With all the buzz around DevOps we tend to assume that everyone is doing it. But the reality is that most companies are not. That’s because organizations using legacy, on-premises applications think that it can’t work for them, and, according to IDC, the vast majority of enterprise apps still reside on-premises. Even in 2018, less than 28 percent of the worldwide enterprise applications market is expected to be software-as-a-service (SaaS)-based. But even if your organization is weighed down by legacy apps in your data center, that doesn’t mean you can’t do DevOps in the cloud.
DevOps Requires Cattle
A good reference point for DevOps is the “cattle versus pets” analogy. That is to say, you should treat your servers as cattle, not pets: They all should get fed and treated equally so that all your test labs will be the same. The problem is, when it comes to test labs for on-premises apps, it seems as though everyone has pets, while only the new breed of SaaS apps are treated like cattle. This is because the labs are very complex and have a way of accumulating their own unique settings, prompting conversations such as:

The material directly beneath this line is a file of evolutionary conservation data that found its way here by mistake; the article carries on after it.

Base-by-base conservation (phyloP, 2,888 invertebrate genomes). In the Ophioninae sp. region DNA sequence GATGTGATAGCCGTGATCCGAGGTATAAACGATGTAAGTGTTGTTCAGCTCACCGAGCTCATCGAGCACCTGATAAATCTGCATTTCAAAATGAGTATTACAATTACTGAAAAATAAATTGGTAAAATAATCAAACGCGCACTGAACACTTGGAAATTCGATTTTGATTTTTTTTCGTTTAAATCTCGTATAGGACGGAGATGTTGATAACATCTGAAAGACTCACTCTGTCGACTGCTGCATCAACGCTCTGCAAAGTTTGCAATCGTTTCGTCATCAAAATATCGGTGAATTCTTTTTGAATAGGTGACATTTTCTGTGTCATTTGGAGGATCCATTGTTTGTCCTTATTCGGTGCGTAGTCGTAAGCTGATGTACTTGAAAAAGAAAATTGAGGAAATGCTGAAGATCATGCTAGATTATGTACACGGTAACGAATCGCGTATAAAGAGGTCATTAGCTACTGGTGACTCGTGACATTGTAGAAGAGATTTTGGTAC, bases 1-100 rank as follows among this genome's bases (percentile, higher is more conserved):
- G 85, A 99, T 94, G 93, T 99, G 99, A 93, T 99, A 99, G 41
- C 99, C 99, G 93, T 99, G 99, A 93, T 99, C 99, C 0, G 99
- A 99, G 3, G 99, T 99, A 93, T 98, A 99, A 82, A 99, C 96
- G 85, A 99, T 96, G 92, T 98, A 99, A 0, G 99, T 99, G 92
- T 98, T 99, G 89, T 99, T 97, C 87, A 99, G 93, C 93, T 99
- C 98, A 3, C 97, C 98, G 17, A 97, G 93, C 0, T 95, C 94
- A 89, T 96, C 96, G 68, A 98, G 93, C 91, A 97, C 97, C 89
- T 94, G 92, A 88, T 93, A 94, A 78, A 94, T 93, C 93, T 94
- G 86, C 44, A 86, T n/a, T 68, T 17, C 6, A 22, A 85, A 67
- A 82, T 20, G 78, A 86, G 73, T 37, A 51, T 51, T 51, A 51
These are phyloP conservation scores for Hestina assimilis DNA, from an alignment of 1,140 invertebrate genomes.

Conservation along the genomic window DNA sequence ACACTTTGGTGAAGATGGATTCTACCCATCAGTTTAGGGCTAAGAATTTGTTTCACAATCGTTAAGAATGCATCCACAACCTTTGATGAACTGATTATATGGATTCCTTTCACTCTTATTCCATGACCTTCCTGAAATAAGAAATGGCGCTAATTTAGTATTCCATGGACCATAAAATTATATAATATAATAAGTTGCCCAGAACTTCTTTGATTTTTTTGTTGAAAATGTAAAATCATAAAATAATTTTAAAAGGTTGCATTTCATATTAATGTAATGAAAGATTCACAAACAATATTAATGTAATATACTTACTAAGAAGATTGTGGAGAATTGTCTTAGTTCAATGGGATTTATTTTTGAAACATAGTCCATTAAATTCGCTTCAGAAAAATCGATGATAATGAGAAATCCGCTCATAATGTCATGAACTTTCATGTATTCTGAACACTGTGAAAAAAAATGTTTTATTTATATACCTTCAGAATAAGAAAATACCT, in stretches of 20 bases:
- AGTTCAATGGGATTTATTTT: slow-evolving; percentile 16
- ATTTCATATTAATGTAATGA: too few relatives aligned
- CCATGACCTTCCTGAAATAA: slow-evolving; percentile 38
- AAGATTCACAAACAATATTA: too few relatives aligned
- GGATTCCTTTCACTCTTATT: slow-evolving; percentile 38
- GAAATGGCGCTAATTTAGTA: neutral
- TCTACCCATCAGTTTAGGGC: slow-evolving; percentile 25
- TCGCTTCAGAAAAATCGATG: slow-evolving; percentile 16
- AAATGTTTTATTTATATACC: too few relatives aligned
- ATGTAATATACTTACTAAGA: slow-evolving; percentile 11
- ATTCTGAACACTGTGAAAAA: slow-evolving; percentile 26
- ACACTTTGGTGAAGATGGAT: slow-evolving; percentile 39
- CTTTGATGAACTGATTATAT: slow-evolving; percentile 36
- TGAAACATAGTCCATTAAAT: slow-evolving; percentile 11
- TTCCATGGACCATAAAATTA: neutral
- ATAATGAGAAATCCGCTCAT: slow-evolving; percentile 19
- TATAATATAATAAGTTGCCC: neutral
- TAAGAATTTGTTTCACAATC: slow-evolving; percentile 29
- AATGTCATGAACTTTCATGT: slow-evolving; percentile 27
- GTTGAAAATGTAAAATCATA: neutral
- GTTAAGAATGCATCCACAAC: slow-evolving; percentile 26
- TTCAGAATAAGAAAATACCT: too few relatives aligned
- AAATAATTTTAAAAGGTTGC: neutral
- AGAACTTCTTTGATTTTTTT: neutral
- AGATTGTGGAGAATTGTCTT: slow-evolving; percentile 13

“What is this 5000-line XML?!?”
“Oh, that was configured by Adam in 1999 and we copy it verbatim ever since.”
“Oh, he hasn’t worked here for five years.”
Good DevOps practices require an organization to have multiple identical labs, available on-demand. You don’t get that with pet labs. Therein lies the problem.
The Dreaded Configuration Drift